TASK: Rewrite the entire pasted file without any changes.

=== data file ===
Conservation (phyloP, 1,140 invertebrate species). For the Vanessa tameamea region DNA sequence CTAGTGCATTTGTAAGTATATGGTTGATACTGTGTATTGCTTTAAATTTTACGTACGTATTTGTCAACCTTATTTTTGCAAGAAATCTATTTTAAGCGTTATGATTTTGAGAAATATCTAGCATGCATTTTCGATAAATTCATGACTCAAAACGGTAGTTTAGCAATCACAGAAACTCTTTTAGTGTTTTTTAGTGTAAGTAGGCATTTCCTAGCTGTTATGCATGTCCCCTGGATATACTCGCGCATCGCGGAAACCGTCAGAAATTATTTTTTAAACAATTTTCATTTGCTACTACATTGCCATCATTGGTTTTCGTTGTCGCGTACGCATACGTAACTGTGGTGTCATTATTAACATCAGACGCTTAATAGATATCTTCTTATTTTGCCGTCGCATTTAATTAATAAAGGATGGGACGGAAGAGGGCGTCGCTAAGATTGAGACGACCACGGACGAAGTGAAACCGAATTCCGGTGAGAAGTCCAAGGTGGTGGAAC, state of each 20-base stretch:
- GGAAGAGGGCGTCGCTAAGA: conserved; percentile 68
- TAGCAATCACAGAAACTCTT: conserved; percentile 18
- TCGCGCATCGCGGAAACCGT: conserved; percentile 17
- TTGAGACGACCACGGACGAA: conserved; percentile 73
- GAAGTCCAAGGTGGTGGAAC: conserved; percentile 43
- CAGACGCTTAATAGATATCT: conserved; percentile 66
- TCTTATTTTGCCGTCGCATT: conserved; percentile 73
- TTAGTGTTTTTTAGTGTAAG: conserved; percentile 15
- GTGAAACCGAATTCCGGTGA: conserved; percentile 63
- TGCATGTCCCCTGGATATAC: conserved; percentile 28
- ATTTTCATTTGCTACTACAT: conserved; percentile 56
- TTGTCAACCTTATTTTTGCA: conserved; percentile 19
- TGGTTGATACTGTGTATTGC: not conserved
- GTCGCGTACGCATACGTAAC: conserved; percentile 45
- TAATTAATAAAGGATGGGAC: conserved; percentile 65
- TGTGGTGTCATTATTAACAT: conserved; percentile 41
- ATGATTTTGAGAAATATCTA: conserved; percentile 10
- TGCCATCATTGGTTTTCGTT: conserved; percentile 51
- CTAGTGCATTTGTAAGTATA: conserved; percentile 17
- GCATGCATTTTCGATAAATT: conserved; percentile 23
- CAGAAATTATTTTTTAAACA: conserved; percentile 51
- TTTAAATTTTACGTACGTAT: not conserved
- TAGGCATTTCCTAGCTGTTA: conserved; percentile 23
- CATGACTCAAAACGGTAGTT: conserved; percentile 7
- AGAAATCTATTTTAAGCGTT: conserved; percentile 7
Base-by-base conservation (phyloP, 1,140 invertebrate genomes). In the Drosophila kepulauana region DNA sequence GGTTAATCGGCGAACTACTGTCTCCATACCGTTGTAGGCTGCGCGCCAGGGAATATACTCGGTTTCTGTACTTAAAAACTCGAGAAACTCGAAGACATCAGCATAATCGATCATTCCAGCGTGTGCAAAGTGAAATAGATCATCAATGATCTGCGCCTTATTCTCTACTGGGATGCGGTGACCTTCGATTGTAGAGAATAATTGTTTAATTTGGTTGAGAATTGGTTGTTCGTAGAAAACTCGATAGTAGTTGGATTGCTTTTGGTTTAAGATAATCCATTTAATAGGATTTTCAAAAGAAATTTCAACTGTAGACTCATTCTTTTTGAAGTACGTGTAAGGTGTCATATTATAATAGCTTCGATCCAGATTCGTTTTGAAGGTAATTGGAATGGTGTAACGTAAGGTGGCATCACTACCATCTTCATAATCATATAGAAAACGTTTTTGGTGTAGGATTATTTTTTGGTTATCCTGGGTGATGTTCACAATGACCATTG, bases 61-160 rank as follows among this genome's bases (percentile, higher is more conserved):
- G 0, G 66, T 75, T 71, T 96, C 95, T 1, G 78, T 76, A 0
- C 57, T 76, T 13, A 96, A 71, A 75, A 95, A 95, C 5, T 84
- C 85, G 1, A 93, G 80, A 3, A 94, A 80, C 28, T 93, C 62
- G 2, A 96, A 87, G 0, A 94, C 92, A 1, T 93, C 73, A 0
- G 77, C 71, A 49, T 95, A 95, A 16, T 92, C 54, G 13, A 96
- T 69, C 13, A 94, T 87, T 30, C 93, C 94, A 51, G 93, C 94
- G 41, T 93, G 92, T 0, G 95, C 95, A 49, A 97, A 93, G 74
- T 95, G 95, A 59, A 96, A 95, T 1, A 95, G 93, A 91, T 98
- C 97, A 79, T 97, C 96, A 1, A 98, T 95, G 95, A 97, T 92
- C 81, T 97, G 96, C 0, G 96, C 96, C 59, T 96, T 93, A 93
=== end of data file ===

Conservation (phyloP, 1,140 invertebrate species). For the Vanessa tameamea region DNA sequence CTAGTGCATTTGTAAGTATATGGTTGATACTGTGTATTGCTTTAAATTTTACGTACGTATTTGTCAACCTTATTTTTGCAAGAAATCTATTTTAAGCGTTATGATTTTGAGAAATATCTAGCATGCATTTTCGATAAATTCATGACTCAAAACGGTAGTTTAGCAATCACAGAAACTCTTTTAGTGTTTTTTAGTGTAAGTAGGCATTTCCTAGCTGTTATGCATGTCCCCTGGATATACTCGCGCATCGCGGAAACCGTCAGAAATTATTTTTTAAACAATTTTCATTTGCTACTACATTGCCATCATTGGTTTTCGTTGTCGCGTACGCATACGTAACTGTGGTGTCATTATTAACATCAGACGCTTAATAGATATCTTCTTATTTTGCCGTCGCATTTAATTAATAAAGGATGGGACGGAAGAGGGCGTCGCTAAGATTGAGACGACCACGGACGAAGTGAAACCGAATTCCGGTGAGAAGTCCAAGGTGGTGGAAC, state of each 20-base stretch:
- GGAAGAGGGCGTCGCTAAGA: conserved; percentile 68
- TAGCAATCACAGAAACTCTT: conserved; percentile 18
- TCGCGCATCGCGGAAACCGT: conserved; percentile 17
- TTGAGACGACCACGGACGAA: conserved; percentile 73
- GAAGTCCAAGGTGGTGGAAC: conserved; percentile 43
- CAGACGCTTAATAGATATCT: conserved; percentile 66
- TCTTATTTTGCCGTCGCATT: conserved; percentile 73
- TTAGTGTTTTTTAGTGTAAG: conserved; percentile 15
- GTGAAACCGAATTCCGGTGA: conserved; percentile 63
- TGCATGTCCCCTGGATATAC: conserved; percentile 28
- ATTTTCATTTGCTACTACAT: conserved; percentile 56
- TTGTCAACCTTATTTTTGCA: conserved; percentile 19
- TGGTTGATACTGTGTATTGC: not conserved
- GTCGCGTACGCATACGTAAC: conserved; percentile 45
- TAATTAATAAAGGATGGGAC: conserved; percentile 65
- TGTGGTGTCATTATTAACAT: conserved; percentile 41
- ATGATTTTGAGAAATATCTA: conserved; percentile 10
- TGCCATCATTGGTTTTCGTT: conserved; percentile 51
- CTAGTGCATTTGTAAGTATA: conserved; percentile 17
- GCATGCATTTTCGATAAATT: conserved; percentile 23
- CAGAAATTATTTTTTAAACA: conserved; percentile 51
- TTTAAATTTTACGTACGTAT: not conserved
- TAGGCATTTCCTAGCTGTTA: conserved; percentile 23
- CATGACTCAAAACGGTAGTT: conserved; percentile 7
- AGAAATCTATTTTAAGCGTT: conserved; percentile 7
Base-by-base conservation (phyloP, 1,140 invertebrate genomes). In the Drosophila kepulauana region DNA sequence GGTTAATCGGCGAACTACTGTCTCCATACCGTTGTAGGCTGCGCGCCAGGGAATATACTCGGTTTCTGTACTTAAAAACTCGAGAAACTCGAAGACATCAGCATAATCGATCATTCCAGCGTGTGCAAAGTGAAATAGATCATCAATGATCTGCGCCTTATTCTCTACTGGGATGCGGTGACCTTCGATTGTAGAGAATAATTGTTTAATTTGGTTGAGAATTGGTTGTTCGTAGAAAACTCGATAGTAGTTGGATTGCTTTTGGTTTAAGATAATCCATTTAATAGGATTTTCAAAAGAAATTTCAACTGTAGACTCATTCTTTTTGAAGTACGTGTAAGGTGTCATATTATAATAGCTTCGATCCAGATTCGTTTTGAAGGTAATTGGAATGGTGTAACGTAAGGTGGCATCACTACCATCTTCATAATCATATAGAAAACGTTTTTGGTGTAGGATTATTTTTTGGTTATCCTGGGTGATGTTCACAATGACCATTG, bases 61-160 rank as follows among this genome's bases (percentile, higher is more conserved):
- G 0, G 66, T 75, T 71, T 96, C 95, T 1, G 78, T 76, A 0
- C 57, T 76, T 13, A 96, A 71, A 75, A 95, A 95, C 5, T 84
- C 85, G 1, A 93, G 80, A 3, A 94, A 80, C 28, T 93, C 62
- G 2, A 96, A 87, G 0, A 94, C 92, A 1, T 93, C 73, A 0
- G 77, C 71, A 49, T 95, A 95, A 16, T 92, C 54, G 13, A 96
- T 69, C 13, A 94, T 87, T 30, C 93, C 94, A 51, G 93, C 94
- G 41, T 93, G 92, T 0, G 95, C 95, A 49, A 97, A 93, G 74
- T 95, G 95, A 59, A 96, A 95, T 1, A 95, G 93, A 91, T 98
- C 97, A 79, T 97, C 96, A 1, A 98, T 95, G 95, A 97, T 92
- C 81, T 97, G 96, C 0, G 96, C 96, C 59, T 96, T 93, A 93